5. The Judge therefore concluded that this was not a genuine and subsisting relationship and that the Appellant's Human Rights would not be breached as a result of the Respondent's decision.
6. The Appellant seeks to rely upon six grounds of appeal, as set out within the documentation of the 6th June 2019. Although permission to appeal was initially refused by First-tier Tribunal Judge Saffer on the 10th May 2019, who considered that the grounds amounted to no more than disagreement with the findings of the Judge, permission was granted by Deputy Upper Tribunal Judge Chapman on the 26th June 2019. She found that the grounds did raise arguable errors of law in particular the first two grounds which related to the alleged failure of the Judge to take into consideration the clinical psychological report of Dr Rozmin Halari given its potentially corroborative impact on the assessment of whether or not the relationship between the Appellant and the sponsor was genuine and subsisting. However, she found that all grounds could be argued.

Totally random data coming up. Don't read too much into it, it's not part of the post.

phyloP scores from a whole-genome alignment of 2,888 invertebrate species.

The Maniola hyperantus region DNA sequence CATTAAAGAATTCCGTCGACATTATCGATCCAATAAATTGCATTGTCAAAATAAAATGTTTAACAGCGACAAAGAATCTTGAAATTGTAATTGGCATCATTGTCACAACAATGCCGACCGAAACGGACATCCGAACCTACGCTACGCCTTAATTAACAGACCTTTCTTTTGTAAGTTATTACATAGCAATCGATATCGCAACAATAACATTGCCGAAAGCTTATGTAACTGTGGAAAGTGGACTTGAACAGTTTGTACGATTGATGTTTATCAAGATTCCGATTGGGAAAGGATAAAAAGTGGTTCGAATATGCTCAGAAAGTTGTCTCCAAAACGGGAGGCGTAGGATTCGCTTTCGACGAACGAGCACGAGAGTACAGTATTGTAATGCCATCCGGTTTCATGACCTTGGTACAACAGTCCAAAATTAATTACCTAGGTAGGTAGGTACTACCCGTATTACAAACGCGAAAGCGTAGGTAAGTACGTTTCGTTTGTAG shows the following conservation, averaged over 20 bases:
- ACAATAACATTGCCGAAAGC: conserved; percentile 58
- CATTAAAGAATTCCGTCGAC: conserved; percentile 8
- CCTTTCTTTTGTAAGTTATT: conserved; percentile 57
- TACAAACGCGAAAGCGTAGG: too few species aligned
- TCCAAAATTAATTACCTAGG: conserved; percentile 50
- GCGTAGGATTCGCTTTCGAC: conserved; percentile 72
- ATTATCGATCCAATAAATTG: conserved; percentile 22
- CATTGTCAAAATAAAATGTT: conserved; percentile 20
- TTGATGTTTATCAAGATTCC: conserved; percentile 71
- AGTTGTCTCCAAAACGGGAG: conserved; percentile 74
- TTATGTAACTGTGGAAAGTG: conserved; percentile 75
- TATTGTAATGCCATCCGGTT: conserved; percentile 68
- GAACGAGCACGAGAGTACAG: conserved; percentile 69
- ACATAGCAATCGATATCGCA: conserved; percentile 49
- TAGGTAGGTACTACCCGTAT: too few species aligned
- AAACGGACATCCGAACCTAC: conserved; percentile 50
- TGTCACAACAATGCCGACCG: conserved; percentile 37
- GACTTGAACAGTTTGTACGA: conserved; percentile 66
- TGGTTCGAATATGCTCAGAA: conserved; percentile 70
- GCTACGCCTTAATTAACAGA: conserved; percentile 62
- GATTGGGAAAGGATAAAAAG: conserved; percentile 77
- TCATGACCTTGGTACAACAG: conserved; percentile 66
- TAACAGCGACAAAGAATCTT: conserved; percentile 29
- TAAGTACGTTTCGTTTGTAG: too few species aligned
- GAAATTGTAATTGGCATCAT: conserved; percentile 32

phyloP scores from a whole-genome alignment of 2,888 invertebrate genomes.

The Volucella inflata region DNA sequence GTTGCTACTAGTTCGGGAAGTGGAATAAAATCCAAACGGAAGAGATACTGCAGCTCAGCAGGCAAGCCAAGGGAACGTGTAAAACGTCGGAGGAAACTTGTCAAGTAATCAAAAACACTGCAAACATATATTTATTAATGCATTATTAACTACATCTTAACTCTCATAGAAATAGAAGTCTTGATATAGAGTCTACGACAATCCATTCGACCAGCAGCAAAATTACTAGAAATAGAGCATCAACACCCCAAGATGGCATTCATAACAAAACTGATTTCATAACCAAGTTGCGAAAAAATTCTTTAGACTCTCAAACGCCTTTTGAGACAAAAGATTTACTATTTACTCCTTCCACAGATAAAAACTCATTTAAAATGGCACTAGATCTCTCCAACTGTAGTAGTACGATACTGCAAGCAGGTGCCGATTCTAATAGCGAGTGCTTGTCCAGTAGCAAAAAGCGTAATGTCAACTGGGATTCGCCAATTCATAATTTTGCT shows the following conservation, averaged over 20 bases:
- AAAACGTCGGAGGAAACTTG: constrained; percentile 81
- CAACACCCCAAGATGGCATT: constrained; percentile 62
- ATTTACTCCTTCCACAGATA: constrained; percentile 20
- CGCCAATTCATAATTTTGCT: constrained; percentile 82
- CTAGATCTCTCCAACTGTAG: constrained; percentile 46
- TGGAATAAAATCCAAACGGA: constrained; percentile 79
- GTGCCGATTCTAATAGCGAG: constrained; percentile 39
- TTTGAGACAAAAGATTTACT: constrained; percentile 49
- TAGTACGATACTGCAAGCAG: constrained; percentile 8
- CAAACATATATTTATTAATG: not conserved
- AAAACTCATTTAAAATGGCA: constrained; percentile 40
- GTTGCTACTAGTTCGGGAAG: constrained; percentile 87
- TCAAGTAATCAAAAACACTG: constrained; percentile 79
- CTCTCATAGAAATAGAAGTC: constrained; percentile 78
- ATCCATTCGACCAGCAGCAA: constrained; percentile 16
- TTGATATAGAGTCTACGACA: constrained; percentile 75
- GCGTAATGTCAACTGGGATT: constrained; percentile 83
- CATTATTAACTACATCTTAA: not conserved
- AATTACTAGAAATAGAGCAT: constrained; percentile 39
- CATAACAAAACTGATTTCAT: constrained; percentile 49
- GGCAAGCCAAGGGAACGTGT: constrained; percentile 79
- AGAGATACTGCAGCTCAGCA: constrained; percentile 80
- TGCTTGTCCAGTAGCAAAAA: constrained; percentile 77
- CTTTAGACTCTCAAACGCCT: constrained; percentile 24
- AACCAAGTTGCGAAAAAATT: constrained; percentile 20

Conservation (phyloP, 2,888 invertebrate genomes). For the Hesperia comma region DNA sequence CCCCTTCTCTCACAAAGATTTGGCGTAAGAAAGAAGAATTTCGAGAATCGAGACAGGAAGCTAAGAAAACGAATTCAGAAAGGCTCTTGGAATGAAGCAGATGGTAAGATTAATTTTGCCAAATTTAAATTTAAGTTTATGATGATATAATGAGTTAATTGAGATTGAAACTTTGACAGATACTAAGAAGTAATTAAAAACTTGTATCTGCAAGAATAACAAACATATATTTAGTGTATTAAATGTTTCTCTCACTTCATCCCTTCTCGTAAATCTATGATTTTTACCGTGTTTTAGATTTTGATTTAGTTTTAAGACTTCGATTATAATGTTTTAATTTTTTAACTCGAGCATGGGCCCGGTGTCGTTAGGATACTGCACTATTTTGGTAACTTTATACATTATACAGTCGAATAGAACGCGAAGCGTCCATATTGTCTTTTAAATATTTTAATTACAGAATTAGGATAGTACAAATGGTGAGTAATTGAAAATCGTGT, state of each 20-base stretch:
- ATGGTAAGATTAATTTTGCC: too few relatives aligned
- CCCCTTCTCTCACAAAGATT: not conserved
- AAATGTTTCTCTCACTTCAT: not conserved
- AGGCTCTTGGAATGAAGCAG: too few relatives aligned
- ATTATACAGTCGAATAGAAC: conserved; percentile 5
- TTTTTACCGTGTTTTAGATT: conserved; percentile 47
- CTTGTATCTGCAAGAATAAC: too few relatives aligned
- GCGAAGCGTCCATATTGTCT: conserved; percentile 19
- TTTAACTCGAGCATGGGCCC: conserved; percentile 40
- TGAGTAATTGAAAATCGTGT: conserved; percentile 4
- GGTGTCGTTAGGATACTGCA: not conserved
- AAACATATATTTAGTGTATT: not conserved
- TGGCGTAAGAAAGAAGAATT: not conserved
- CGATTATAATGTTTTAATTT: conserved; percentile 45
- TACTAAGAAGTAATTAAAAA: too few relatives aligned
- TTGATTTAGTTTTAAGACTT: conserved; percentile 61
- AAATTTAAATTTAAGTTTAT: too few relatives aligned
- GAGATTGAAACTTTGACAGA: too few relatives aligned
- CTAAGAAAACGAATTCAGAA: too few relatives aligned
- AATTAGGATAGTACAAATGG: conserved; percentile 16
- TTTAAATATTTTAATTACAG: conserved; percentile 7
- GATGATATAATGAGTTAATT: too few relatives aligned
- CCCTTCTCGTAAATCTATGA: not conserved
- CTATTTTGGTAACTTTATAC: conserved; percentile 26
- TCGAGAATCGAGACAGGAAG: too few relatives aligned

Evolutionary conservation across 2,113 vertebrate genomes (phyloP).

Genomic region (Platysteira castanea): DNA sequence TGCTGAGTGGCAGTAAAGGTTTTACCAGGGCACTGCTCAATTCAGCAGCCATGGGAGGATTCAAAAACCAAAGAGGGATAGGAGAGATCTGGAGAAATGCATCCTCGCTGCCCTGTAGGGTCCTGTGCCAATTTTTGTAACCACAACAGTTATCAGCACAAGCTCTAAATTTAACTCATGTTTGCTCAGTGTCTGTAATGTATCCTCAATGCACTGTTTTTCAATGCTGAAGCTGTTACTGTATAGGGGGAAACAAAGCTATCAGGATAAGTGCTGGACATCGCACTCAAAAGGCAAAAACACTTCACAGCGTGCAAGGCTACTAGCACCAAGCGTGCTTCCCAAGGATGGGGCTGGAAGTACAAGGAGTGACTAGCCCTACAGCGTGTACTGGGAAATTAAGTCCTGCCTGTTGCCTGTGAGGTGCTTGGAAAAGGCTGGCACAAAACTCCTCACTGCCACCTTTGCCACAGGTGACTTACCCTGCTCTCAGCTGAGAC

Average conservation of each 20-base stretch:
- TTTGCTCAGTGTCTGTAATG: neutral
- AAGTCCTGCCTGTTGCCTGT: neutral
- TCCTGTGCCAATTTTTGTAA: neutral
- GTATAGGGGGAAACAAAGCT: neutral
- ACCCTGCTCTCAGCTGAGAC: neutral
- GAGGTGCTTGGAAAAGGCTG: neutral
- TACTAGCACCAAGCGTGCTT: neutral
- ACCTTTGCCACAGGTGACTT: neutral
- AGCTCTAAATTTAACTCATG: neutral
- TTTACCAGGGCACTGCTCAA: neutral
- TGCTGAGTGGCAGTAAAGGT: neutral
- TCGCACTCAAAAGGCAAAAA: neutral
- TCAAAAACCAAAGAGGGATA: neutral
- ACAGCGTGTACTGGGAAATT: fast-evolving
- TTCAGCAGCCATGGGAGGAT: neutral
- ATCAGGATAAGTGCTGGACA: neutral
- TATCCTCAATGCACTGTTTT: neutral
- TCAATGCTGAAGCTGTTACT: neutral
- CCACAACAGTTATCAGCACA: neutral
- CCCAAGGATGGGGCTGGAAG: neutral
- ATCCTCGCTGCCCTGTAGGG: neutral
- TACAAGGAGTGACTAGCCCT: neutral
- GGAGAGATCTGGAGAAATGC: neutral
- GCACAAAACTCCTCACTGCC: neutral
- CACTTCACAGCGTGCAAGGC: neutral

7. I am most grateful to Mr Melvin for having produced a Rule 24 Reply dated the 31st July 2019, in which it was accepted that the First-tier Tribunal had not considered the psychological report and not made findings on that report, but argued that even if as claimed the 61-year-old sponsor was practically and emotionally reliant upon the Appellant that did not show that the relationship was genuine and subsisting. It is said that the expert relied upon what the sponsor had told her at the meeting in January 2019 on which the report was based and that for an expert to compile a report of that kind the expert would be expected to individually assess both parties to be able to form any opinion as to whether or not they were happily married or in a very closing loving relationship. It is argued that the Judge has fully assessed the core issue as to whether or not there was a genuine and subsisting relationship and the Judge considered the evidence given by the Appellant and the sponsor and the sponsor's son and made findings that were open to him and that the Judge found that the sponsor's evidence was evasive and inconsistent and that the son's evidence was contrary to the sponsor's evidence of when she and the Appellant began living together.